.I have been writing much about new love and the wonders it brings, but today is New Years Eve day, and this one … like every one since 1967 … requires that I take some time to dwell on an old one.
I was 16 on this day 41 years ago, in love and feeling as though my future was secure.
Sure, many 16-year-old girls are convinced that their soulmate has found them and that happy-ever-after is a done deal, and perhaps that was the case for me then, but Gary … Gary Wayne Boggs … was special.
Gary and I had been together since I was 14 … a long relationship for a teen … and he was my salvation.
My family life at the time was rocky … to say the least … and his home, complete with his mom and his twin brother, Greg, was my bolt hole, my safe place, the roof under which I could relax and be myself.
I was a wild child, and it being the 60s … we were, after all, only a few months from the “Summer of Love” … had all the chance in the world to live up to the title is spades. I counted amongst my friends Hells Angles and drug dealers and Black Panthers and rock stars … it was California, you see … and I had very close to no parental supervision.
My time was my own, aside from infrequent required check-ins, and no one cared much where I went or what I go up to.
No one, that is, but Gary.
He was 19 in 1967, and had for 2 years taken it upon himself to see that I had someone to answer to. He was patient and understood that I had wings that needed testing, so gave me room to do just that, but it was clear that I would have ‘splainin’ to do if I disappeared for a few days or appeared suddenly looking rode hard and put away wet.
He protected my virginity as if it were some treasure I had no right to squander, and more than once was sent for when I got myself into situations where dire consequence was inevitable.
How many times the sound of his Harley would thunder from the street signaling a saving grace that meant that I would not have to pay the band even though I’d willingly, and stupidly, danced.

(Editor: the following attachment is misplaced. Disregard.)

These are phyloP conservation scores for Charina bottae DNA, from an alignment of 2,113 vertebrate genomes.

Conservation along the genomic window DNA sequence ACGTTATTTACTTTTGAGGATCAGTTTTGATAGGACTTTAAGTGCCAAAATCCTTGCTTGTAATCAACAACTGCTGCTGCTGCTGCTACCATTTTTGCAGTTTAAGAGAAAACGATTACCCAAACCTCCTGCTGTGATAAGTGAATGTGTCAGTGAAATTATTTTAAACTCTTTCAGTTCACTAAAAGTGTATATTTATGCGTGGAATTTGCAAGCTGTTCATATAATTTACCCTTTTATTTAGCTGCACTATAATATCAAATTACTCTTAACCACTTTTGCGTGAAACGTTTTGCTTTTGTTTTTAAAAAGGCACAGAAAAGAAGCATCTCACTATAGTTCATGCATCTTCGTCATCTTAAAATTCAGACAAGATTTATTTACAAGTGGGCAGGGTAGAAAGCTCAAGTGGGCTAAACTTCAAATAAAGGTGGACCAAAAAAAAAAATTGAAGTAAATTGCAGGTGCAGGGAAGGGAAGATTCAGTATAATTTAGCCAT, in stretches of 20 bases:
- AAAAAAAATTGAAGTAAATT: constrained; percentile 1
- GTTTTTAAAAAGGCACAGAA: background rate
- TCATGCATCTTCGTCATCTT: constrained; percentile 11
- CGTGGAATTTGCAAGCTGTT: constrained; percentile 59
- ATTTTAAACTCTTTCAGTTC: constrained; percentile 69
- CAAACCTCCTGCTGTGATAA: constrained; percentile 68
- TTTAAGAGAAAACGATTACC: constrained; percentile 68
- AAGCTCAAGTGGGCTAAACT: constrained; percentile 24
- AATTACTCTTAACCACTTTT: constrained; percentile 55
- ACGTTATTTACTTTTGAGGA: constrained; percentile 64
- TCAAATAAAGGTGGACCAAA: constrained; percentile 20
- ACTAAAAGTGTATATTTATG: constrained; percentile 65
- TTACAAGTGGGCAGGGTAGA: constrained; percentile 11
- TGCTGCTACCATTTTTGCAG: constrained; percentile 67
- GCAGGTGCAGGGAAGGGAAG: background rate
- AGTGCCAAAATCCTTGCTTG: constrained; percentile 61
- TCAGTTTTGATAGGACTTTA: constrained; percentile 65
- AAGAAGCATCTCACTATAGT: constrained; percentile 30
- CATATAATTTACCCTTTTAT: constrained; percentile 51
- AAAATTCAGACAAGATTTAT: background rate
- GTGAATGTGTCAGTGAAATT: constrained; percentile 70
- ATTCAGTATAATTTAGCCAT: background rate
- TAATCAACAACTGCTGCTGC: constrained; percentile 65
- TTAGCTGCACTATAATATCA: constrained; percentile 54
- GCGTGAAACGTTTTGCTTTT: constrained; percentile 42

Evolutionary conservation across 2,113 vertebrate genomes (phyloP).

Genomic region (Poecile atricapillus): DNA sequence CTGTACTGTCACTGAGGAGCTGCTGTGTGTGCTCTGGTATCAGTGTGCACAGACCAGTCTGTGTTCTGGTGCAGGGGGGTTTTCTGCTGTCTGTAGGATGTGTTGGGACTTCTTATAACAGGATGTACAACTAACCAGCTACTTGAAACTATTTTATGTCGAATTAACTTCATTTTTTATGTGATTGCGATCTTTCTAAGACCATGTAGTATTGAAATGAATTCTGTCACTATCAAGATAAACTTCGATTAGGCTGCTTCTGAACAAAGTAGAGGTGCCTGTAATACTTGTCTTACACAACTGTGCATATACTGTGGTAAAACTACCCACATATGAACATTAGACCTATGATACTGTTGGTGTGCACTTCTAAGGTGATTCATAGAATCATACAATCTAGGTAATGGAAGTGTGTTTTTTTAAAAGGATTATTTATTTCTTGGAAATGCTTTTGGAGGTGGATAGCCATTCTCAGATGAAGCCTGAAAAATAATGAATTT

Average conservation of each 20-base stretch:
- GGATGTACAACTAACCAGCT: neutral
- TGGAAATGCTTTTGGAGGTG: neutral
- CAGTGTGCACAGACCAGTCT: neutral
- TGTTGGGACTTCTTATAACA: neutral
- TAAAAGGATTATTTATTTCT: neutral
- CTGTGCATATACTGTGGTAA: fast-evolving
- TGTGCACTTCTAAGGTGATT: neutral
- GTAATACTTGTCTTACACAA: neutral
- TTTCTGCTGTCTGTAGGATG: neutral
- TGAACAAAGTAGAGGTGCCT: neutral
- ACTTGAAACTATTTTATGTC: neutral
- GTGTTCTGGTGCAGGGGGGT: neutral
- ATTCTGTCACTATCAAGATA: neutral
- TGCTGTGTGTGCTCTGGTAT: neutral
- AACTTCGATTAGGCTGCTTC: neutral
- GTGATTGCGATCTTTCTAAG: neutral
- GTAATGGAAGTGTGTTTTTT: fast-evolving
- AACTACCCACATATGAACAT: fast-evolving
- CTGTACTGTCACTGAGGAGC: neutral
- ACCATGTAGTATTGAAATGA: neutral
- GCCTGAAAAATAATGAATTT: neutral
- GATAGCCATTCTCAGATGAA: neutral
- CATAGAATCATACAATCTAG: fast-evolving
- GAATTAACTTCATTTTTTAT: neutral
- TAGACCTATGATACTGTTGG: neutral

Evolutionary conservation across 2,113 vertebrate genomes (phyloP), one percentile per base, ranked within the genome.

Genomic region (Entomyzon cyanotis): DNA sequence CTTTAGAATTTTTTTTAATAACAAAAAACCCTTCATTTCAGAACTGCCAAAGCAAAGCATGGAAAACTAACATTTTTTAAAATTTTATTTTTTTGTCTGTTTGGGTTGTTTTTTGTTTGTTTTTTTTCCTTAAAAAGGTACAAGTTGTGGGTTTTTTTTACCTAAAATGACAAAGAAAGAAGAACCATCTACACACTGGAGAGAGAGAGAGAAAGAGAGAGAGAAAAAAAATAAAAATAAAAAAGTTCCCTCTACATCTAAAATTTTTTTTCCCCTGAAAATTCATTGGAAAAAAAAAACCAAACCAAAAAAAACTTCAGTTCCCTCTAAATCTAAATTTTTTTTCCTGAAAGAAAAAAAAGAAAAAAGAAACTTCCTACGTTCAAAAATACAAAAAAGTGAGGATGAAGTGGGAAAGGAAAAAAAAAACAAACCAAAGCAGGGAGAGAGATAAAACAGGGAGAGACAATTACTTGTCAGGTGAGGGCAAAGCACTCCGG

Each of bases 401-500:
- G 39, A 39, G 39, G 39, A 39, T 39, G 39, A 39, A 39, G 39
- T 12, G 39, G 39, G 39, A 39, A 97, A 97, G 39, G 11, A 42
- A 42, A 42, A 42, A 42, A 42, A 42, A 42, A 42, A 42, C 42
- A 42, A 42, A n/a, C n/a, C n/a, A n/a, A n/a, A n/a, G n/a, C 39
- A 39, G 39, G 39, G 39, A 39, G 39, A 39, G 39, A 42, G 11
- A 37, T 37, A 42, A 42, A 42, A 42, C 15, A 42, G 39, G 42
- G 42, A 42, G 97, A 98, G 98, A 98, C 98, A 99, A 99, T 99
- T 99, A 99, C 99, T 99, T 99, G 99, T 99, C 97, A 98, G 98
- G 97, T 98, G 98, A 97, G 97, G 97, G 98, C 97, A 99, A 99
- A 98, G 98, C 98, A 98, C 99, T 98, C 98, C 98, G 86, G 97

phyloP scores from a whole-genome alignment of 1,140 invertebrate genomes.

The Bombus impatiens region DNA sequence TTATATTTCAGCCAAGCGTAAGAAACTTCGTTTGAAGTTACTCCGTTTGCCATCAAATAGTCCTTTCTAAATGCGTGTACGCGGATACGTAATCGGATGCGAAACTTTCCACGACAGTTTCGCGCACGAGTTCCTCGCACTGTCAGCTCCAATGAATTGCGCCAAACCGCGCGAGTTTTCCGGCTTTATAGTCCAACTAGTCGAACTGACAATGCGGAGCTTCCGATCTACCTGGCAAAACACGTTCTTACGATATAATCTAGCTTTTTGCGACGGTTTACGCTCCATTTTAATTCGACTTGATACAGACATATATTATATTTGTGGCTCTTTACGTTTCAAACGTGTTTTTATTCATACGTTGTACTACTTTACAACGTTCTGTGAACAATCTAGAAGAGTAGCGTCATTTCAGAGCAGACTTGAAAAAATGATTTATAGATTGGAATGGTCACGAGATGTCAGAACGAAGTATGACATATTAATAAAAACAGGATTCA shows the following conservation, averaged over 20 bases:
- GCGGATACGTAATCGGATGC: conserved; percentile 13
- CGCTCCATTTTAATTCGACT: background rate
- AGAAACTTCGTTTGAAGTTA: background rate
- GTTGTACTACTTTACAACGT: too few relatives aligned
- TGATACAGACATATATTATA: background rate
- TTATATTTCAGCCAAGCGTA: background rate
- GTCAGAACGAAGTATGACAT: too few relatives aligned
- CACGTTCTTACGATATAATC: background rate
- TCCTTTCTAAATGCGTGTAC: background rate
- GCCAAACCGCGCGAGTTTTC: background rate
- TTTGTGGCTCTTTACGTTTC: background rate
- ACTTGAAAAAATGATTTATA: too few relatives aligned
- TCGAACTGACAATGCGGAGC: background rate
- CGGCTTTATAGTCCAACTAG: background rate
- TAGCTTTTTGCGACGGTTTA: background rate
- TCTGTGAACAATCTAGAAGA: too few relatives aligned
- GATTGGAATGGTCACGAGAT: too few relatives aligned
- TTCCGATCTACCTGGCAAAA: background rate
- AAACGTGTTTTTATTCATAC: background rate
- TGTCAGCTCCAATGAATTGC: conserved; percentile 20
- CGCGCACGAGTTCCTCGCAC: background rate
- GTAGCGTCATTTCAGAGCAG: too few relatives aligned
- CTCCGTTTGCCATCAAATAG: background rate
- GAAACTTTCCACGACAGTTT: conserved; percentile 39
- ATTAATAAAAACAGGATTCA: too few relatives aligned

His plans were well-laid: I would have my time to grow up, to get all the wildness out of my system, to taste the fruits of the tree of knowledge, and suffer all consequences that would teach me, but not hurt me too seriously; then, when I’d finished school … university included … we would marry, have 4 kids, live in Berkeley, not far from his mother, and work to make the world a better place.
His determination toward this future was my touchstone and made all things possible.
On New Years Eve day 1967, Gary ran to the store to buy cigarettes for his mother … and himself, too, I’m sure, but that part of the story holds no guilt for anyone and wasn’t discussed. On the way home, a woman with 3 screaming kids in her Buick station wagon pulled out of a side road into the path of Gary on his Harley. She broadsided him, throwing the bike down, and Gary head first into a telephone pole. His neck was broken and he died instantly.
I wasn’t there for the aftermath, having been unceremoniously sent north to live with my mother, but will never forget the phone call from his brother that broke the news to me.
I still have the ring he gave me, but lost the drumsticks his mom insisted were meant for me … instruments of funny torture they’d been for years, but I can barely stand to remember those times, even now.
What he would have become is a question I ponder often … although so fully formed at 17 when we met that I can easily picture him pushing 60 … and what my life would have been like had I not been left to my own devices, and vices … by the following year I was pregnant and headed into a loveless marriage, shotgun-style … taunts me.
This will be the 41st new year that begins with him not in the world … the 40th that ends … and the world is poorer for the loss. For 41 years I have spent time with him on this day, remembering, wondering, and missing him.
Rest in peace, Gary. You live in my heart, and always will …